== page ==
In “Kicking and Screaming,” Adam Reilly did not mention the most critical piece of the party-unity puzzle: the fact that our late-September primary is almost last on the national calendar. If we moved our primary to the spring (say May or June), like Maine, we not only would have more time to heal pre-primary wounds, but for the Democratic nominee to re-stock his or her political war chest. Seven weeks is not enough time. But the Democratic majority in the legislature has no intention of passing a bill to move to a spring primary. After 16 years of GOP rule from the Corner Office, almost all state reps and senators have never served under a Democratic governor and most run unopposed or with token opposition, but don’t count on the legislature to move our primary to spring.
Matt L. Barron
Has Peter Keough gone soft? He thinks the Boston Film Festival is improving. As an avid filmgoer for the past 40 years, I don’t know that I’ve ever been more disappointed in a film festival. As of their opening night, their Web site still had only the words “coming soon . . .” on their film page, and there were no descriptions or photos of the films being shown. And just compare their opening-night film, Homie Spumoni, a Whoopi Goldberg–Joey Fatone vehicle, with the (far, far superior) Independent Film Festival of Boston’s opener, in April, of Half Nelson. No comparison. The Boston Film Festival’s “improvement” is like going from being dead to being in a coma.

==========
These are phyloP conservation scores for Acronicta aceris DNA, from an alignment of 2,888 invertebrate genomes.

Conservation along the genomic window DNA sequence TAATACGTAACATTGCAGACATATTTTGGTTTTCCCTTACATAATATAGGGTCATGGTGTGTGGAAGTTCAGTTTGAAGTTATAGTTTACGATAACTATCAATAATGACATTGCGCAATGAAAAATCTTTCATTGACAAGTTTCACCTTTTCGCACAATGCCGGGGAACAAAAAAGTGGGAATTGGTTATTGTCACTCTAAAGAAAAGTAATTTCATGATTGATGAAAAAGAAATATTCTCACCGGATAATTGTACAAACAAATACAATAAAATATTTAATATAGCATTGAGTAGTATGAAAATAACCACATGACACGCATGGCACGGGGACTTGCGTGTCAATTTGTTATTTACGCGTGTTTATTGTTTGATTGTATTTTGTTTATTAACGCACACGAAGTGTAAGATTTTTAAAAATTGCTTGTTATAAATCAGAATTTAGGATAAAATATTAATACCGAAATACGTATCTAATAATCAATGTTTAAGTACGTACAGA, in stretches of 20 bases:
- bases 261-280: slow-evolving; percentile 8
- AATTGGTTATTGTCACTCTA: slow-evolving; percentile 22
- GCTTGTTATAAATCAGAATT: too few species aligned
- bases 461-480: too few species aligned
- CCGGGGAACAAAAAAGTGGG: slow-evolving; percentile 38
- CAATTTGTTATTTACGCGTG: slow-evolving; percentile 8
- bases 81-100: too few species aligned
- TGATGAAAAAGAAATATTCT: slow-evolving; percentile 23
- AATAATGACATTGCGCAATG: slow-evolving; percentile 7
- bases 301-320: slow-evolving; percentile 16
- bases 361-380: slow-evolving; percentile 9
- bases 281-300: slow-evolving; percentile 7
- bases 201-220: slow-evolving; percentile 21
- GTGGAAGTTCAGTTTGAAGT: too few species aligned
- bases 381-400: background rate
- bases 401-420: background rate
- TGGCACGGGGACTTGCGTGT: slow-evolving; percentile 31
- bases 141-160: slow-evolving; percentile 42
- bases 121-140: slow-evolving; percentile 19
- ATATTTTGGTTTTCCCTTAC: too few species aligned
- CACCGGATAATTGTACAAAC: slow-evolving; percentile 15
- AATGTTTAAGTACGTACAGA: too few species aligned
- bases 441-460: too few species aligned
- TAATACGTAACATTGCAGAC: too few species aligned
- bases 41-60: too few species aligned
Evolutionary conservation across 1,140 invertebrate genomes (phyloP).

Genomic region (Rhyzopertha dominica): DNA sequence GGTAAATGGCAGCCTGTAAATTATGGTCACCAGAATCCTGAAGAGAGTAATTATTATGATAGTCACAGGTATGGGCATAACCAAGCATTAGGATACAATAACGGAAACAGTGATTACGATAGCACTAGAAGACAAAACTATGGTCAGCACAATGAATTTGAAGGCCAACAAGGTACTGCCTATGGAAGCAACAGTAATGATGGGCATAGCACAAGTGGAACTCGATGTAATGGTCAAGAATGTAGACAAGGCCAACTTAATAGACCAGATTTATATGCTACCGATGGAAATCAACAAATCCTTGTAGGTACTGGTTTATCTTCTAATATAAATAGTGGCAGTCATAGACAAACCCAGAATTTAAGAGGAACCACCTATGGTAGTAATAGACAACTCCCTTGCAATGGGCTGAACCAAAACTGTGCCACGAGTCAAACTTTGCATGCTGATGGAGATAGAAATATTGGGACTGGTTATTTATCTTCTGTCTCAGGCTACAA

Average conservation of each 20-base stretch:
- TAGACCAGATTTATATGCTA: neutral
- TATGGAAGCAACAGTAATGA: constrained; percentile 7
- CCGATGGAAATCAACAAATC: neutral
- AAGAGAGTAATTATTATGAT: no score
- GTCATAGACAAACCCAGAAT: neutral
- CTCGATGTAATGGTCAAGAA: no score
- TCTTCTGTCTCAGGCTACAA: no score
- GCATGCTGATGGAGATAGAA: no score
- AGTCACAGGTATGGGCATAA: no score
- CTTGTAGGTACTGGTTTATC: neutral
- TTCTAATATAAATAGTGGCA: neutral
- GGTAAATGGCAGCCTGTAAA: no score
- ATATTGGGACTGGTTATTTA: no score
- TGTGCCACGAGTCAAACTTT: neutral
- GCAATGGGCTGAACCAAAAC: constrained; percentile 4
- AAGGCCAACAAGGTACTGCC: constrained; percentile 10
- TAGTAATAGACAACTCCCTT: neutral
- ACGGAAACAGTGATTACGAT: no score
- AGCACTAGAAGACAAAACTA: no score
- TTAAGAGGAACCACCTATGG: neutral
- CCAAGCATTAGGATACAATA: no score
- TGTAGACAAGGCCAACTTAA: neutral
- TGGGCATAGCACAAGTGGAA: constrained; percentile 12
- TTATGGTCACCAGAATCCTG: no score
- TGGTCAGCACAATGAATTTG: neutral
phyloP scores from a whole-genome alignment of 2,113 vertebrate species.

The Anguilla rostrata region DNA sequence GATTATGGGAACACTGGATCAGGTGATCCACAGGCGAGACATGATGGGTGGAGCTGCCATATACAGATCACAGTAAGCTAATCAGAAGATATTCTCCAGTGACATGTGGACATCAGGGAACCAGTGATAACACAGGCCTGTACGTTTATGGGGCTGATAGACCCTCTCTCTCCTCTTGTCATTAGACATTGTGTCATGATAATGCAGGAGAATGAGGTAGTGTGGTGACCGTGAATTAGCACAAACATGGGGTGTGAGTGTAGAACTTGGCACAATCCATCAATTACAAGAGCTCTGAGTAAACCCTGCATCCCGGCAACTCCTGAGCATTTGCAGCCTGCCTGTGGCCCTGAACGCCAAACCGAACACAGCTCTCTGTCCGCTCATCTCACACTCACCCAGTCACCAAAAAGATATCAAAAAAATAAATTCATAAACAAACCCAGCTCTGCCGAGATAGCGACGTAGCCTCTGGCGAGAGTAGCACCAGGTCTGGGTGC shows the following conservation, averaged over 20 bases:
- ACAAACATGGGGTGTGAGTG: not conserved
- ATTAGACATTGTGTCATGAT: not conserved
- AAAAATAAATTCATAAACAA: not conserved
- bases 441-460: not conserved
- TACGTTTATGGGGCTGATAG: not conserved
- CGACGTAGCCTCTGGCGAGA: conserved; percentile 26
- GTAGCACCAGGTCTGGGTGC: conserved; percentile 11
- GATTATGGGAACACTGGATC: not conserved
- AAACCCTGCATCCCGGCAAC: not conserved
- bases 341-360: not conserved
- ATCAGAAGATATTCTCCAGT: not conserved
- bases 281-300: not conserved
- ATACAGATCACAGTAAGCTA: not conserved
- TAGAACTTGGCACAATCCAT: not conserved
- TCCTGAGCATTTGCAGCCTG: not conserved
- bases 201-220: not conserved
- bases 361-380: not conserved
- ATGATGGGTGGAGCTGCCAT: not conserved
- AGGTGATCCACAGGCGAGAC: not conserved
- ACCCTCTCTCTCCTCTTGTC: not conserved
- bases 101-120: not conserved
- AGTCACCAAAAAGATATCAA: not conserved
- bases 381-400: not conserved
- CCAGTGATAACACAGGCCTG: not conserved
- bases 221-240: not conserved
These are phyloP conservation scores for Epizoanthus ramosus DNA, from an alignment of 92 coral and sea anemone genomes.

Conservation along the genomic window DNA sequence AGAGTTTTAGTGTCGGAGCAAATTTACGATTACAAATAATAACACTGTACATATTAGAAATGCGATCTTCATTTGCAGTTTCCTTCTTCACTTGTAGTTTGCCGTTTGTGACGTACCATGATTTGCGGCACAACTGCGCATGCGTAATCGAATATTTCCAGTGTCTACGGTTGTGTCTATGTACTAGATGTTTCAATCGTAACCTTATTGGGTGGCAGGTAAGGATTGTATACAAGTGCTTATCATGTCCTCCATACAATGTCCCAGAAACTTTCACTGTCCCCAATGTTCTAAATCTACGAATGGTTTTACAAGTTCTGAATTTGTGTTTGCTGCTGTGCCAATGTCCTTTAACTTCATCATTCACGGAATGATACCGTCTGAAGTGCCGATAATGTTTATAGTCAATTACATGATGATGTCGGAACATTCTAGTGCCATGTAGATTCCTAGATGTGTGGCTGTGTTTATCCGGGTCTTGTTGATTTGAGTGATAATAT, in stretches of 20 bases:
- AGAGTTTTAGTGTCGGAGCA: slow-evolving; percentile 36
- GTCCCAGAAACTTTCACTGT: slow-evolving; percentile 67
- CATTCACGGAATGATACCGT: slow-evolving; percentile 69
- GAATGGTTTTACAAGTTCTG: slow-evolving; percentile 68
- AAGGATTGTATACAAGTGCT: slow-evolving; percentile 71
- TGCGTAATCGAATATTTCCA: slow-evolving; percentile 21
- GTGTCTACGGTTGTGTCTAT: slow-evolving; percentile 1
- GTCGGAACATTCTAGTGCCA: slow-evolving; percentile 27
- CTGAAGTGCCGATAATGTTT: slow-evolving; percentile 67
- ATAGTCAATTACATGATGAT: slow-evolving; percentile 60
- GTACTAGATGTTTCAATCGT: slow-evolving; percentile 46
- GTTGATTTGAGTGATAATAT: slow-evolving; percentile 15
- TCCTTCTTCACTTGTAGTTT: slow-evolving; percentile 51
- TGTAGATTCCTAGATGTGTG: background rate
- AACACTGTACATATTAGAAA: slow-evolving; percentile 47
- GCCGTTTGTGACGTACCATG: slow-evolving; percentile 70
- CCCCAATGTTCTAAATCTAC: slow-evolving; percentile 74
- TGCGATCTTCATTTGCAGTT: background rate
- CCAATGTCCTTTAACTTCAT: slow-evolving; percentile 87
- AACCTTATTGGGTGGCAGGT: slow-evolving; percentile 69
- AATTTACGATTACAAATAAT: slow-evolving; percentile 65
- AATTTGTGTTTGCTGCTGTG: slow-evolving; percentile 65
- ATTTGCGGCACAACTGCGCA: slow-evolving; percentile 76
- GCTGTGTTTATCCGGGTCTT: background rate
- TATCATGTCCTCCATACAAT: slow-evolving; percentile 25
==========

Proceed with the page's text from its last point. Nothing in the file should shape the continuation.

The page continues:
Peter Keough responds: That’s still an improvement.
Of all the articles about September 11 published over the past five years, I’ve never seen one quite like “Rethinking 9/11." Each of us probably has an answer to the question you raise — Have you changed your mind about anything significant as a direct result of September 11? — lurking inside, waiting to jump out. Regarding E.J. Graff’s comments on totalitarianism, a lesson I’ve learned since 9/11 is just how total totalitarianism is. Like the Nazis (sorry for the verboten simile) and Communist Russia, the administration has left no stone unturned, no legal means untested, no area of policy unviolated. Come to think of it, an approach this comprehensive, as well as dedicated, is another lesson to be learned, an example for all of us!
Sleepy Hollow, NY
In his September 8 “Freedom Watch” column “Blues and Blood,” Harvey Silverglate mistakenly asserted that the US Attorney’s office assigned Assistant US Attorney Jeffrey Auerhahn to the perjury prosecution of former House Speaker Thomas Finneran. The piece correctly reported that Auerhahn — whom a federal district judge found, and the Court of Appeals confirmed, had lied under oath about having withheld exculpatory evidence at the trial of Vincent Ferrara — was recently assigned to the prosecution of allegedly corrupt Boston police officers. Silverglate had earlier criticized the US Attorney’s office for hypocrisy in prosecuting Finneran’s alleged perjury while overlooking the more serious allegations against Auerhahn (“Animal Crackers”), but it is untrue that the US Attorney’s office went even further and assigned Auerhahn to the Finneran case.